Growing up Capone: Mobster’s great-niece recalls tenderness, loneliness living among her Mafia elders

Bonita Springs resident Deirdre Capone, the great-niece of Al Capone, has written a book entitled 'Uncle Al Capone.' Lexey Swall/Staff

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Bonita Springs resident Deirdre Capone, the great-niece of Al Capone, has written a book entitled "Uncle Al Capone." Lexey Swall/Staff

— Deirdre Marie Capone was her great-uncle’s bambina.

From learning how to swim, playing the mandolin, making biscotti and cooking spaghetti sauce, Al Capone’s great-niece, Capone, 70, has fond memories of her great-uncle — the most notorious mobster in history — that she shares in a book.

Al Capone’s niece, who is a Bonita Springs resident, has written a memoir, called “Uncle Al Capone (Recap Publishing Co. $17.99)” that’s in stores.

Capone said it’s the first book written by someone who actually knew him.

After being asked by her own children to clear any family misunderstanding, she wrote a 201-page book, which includes 17 chapters of the inside family history; vignettes, along with photos; and more than a dozen Italian family recipes.

“I want them to know that he was a human being,” said Capone, who declined to give her married last name for safety reasons.

“He just wanted to be a family man.”

Capone’s grandfather, Al Capone’s older brother, was also a notorious criminal, Ralph “Bottles” Capone. But Deidre Capone doesn’t really write about the early 20th-century prohibition era in her book, she said. She writes what she says is the “real story,” as told to her about the most infamous gangland slaying ever her family was linked to — the St. Valentine’s Day Massacre of 1929 and the “baseball bat incident.”

“I want to give my dad’s short life some meaning,” said Capone, who lost her own father, Ralph Gabriel Capone, to suicide. “I’m proud of my heritage and I just want to show people what my heritage is.”

To Capone, a mother of four and grandmother of 14, her great-uncle, Scarface was like a teddy bear.

“He would get down on the ground and play with me,” she said.

As a child, she remembers him blowing smoke rings with his cigar; she would point her finger toward the smoke ring and it would come down her finger.

One of the days that stands out is when she fell out of an apple tree in her great-uncle’s yard, and he picked her up. To soothe her, Al Capone brought her inside and taught her to play the mandolin.

Despite all of the cherished memories, carrying the Capone name had its burden, Deirdre Capone acknowledges.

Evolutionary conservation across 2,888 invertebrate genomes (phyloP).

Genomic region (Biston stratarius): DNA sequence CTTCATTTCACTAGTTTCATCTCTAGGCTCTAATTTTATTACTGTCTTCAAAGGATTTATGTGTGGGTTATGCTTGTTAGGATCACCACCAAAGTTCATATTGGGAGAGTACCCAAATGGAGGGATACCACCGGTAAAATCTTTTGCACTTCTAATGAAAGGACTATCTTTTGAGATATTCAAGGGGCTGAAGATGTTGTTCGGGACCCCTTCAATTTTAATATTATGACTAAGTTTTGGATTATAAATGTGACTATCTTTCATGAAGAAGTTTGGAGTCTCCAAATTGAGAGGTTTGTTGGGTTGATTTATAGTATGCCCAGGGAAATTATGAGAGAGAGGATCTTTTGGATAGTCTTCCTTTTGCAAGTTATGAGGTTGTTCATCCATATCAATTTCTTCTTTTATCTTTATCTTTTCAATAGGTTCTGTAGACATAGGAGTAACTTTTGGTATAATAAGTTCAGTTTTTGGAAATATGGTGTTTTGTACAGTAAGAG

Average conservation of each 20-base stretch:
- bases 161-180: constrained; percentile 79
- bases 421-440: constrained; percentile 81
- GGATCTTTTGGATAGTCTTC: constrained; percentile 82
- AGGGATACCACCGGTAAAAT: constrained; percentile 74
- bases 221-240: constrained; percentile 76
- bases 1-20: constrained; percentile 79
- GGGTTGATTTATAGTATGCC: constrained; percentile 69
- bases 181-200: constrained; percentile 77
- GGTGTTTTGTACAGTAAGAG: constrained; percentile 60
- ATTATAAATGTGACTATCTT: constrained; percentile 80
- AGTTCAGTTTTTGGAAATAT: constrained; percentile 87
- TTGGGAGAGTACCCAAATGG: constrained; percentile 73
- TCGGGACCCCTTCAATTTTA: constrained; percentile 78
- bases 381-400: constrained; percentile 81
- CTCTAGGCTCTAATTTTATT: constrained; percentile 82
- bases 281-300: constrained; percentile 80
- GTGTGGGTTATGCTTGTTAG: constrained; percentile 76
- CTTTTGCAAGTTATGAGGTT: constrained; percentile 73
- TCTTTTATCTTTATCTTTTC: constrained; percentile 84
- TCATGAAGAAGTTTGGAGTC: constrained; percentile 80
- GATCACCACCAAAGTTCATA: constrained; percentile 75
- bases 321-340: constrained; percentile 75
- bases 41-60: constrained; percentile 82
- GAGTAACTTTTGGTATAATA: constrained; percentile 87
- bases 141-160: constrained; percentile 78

In 1930, Al Capone was listed No. 1 and his brother, Ralph Capone was listed No. 3 on the Public Enemy list by the Chicago Crime Commission.

For much of her life, she hid her last name. Through childhood, she recalled her classmates being forbidden to play with her and being excluded from friend’s parties because she was a Capone.

Capone recalled using her father’s middle name as her last name in school. Later, she lost a job — her first full-time job — when her boss found out she was Capone’s niece.

Capone doesn’t try to paint an innocent picture of her uncle, she knows about his alleged crimes during the prohibition era, including bootlegging, racketeering, tax evasion and perhaps murder.

“I cannot whitewash anything, but I can let the readers know that there is a man — a family,” she said.

For years, Al Capone dodged prosecution for his criminal activities.

In 1931, Al Capone was convicted of tax evasion and sentenced to 11 years in prison, including 6½ years at Alcatraz. Ralph Capone was also convicted and sentenced to three years.

“There’s a lot of people in Chicago that have got me pegged for one of those bloodthirsty mobsters you read about in storybooks. The kind that tortures his victims, cut off their ears, puts out their eyes with a red-hot poker and grins while he’s doing it. Now get me right. I’m not posing as a model for youth. I’ve had to do a lot of things I don’t like to do, but I’m not as black as I’m painted. I’m human. I’ve got a heart in me,” Al Capone said according to the book.

“They were products of their time,” Capone said about her family.

Her great-uncle died of cardiac arrest in his Miami home Jan. 25, 1947, on her seventh birthday.

Since then, Al Capone, has been portrayed in TV shows such as “The Untouchables” and “Boardwalk Empire,” and in many movies, including a film version of “The Untouchables.”

Although the character in “Boardwalk” isn’t really her uncle, Capone, who watches the show, said she likes the acting of Stephen Graham, who plays Capone in the new HBO series.

Although her great-uncle enjoyed cooking and singing, she said he hardly ever cooked at home for his family during the ’20s as it’s shown in the series.

When asked which movie best represented her great-uncle, she said “Little Caesar.” The 1930 classic, starring Edward G. Robinson, is said to be loosely based on the life of Al Capone.

Deirdre Capone overcame depression as child and cancer.

Today, she’s a fit golfer and aerobics instructor.

Her husband of 47 years, Bob, said his wife lived a very difficult life.

“I think it’s a success story,” he said.

He added that his entire family has never had any trouble with the law, perhaps only receiving a parking ticket.

Growing up as a Capone, Deirdre Capone said has taught her the following: “Your word is your bond and family is everything.”


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